It has powerful antiaging and antioxidant properties. It Boosts levels of NAD naturally, and it has been shown to lessen your risk of cardiovascular disease. As if that is not good news enough – It’s found in CHOCOLATE!
Epicatechin is a bioactive found in a distinct subgroup of flavonoids called flavanols. Flavanols are a subclass of flavonoids and can be found in a variety of plants. The unique mixture of flavanols found in cocoa is collectively called “cocoa flavanols,” and epicatechin is one of the simple flavanols in the cocoa flavanol “collection.”
While epicatechin isn’t new—it has been related with antiaging for decades—in the last ten years or so, the research focus on epicatechin has been more intense. As a key flavanol in the powerful mix of cocoa flavanols, epicatechin offers lots of health benefits and is also easily absorbed by your body.
One benefit of the epicatechin in cocoa is that it helps increase nitric oxide levels in your body. Nitric oxide (NO) has a number of positive health benefits for your body:
NO helps relax your arterial walls, which is critical for maintaining healthy blood pressure levels and increasing blood flow throughout your body.
Total body performance:
Healthy blood flow allows your body to deliver the high level of oxygen and nutrients that vital organs, muscles, and tissues need to perform at their best – which can be especially helpful during an intense workout!
By promoting healthy blood flow to your brain, NO helps keep your brain oxygenated, which supports cognitive function.
In addition to nourishing your body on the inside, healthy blood flow keeps your skin healthy and hydrated, so you can look your best on the outside as well!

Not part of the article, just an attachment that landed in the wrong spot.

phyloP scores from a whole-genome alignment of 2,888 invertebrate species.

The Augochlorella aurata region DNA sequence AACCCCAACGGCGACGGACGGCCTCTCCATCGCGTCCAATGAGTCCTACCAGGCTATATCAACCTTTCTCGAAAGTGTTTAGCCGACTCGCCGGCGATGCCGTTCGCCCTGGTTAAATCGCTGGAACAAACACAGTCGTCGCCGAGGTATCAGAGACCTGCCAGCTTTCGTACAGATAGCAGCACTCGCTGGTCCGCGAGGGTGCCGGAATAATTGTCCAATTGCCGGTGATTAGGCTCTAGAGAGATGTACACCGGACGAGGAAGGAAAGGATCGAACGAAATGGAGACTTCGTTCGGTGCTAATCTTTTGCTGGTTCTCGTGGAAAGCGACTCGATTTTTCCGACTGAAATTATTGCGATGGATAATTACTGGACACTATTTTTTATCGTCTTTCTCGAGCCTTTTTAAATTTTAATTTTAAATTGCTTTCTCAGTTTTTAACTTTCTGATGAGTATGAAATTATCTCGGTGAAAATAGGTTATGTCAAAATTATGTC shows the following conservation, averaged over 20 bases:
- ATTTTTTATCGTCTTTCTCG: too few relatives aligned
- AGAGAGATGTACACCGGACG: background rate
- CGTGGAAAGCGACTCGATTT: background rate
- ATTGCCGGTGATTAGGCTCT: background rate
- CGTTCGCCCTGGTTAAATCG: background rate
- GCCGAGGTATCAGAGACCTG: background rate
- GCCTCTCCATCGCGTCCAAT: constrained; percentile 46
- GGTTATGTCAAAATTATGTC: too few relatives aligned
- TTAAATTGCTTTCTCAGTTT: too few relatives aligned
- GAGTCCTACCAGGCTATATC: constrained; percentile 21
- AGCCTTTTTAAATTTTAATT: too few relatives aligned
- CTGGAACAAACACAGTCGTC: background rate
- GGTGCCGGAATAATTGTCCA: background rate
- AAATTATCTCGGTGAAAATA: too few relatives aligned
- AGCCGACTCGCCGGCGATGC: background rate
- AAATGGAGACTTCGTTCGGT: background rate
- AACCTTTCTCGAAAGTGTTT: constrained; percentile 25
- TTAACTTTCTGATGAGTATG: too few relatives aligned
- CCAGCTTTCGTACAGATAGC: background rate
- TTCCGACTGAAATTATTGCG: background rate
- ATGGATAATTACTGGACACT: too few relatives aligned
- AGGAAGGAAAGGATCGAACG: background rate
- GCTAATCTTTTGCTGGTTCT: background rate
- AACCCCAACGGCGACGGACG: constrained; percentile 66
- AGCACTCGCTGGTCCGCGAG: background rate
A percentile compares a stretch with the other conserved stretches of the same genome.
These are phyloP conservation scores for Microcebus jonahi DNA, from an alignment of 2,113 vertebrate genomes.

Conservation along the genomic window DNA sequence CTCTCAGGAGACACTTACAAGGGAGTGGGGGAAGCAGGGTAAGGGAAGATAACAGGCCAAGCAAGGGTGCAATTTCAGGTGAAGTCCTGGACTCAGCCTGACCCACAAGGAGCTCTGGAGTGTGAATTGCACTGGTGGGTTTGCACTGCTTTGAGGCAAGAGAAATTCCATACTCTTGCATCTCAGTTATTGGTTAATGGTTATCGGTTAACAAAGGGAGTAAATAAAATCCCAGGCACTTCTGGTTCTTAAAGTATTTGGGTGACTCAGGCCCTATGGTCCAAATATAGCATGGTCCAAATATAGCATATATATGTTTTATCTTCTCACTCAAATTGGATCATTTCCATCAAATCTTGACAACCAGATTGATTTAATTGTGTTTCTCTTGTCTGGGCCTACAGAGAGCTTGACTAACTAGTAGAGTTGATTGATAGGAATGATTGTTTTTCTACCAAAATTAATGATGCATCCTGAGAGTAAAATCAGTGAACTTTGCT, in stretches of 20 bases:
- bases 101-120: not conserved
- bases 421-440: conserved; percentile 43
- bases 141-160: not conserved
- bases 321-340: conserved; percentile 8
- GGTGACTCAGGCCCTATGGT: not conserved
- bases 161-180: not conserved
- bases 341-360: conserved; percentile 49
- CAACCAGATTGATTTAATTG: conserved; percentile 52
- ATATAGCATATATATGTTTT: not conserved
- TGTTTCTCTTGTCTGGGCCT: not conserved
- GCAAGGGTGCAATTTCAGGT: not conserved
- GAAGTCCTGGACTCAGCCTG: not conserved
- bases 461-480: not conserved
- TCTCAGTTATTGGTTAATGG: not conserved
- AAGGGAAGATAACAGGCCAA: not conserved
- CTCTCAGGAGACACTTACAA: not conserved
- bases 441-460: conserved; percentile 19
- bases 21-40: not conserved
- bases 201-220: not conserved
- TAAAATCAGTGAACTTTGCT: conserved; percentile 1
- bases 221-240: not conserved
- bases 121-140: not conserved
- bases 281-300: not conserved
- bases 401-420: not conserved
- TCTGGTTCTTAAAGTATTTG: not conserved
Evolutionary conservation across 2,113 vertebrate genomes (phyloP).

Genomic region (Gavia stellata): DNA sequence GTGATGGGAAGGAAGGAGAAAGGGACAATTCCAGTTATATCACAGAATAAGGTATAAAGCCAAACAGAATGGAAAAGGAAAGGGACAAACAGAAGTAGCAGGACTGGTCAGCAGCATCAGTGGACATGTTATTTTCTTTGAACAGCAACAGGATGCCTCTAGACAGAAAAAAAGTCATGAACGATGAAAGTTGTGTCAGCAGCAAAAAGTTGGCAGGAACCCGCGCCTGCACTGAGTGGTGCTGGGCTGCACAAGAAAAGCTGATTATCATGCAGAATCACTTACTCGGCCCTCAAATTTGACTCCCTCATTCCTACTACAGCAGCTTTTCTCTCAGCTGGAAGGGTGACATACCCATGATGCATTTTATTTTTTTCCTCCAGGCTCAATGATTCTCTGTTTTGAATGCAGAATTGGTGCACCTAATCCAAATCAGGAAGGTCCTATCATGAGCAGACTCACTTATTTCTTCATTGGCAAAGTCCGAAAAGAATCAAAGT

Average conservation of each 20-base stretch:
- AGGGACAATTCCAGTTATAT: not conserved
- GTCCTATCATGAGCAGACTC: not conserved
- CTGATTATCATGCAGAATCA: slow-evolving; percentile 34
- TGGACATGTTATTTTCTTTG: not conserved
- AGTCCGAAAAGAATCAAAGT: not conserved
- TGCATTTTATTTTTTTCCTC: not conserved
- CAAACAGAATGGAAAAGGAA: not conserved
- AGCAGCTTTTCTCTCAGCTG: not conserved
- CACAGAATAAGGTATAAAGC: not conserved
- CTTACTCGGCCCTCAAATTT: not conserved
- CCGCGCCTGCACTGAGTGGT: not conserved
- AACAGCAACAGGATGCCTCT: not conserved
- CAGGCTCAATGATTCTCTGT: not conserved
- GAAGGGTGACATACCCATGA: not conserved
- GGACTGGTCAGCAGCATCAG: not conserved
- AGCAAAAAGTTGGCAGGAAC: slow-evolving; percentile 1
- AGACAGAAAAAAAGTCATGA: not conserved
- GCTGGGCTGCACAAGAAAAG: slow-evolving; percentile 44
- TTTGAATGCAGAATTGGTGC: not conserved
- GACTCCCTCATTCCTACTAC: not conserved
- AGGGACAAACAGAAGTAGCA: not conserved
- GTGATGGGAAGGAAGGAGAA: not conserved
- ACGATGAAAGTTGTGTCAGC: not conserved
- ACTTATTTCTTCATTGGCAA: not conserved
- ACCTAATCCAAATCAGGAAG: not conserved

Research has proven over and over again that daily consumption of cocoa flavanols helps support heart health, brain health, and whole-body health.
Besides Cocoa, epicatechin can be found in:
- Tea, particularly green tea
However, cocoa is by far the leader in epicatechin content, but before you reach for your Snickers bar, that is still a “no-no.” By the time the cocoa that is used in most typical candy bars is processed, most of the epicatechin has been removed, and of course, the sugar and other junk in a typical candy bar are awful for you.
Dark chocolate is good, but you should choose raw cocoa powder in a beverage if you can. Approximately one tablespoon of raw cocoa powder has 10-15 mg of epicatechin. However, if you choose an alkalized variety of cocoa (which gives us the rich chocolatey taste with which we’re familiar), the epicatechin content drops to 1-3 mg per tablespoon because of the process of alkalization zaps much of the epicatechin.
There are also a variety of epicatechin supplements available. Read the label and make sure it has at least 450 mg of cocoa flavanols. As always, with any nutritional supplement, stick to a name brand from a respected source.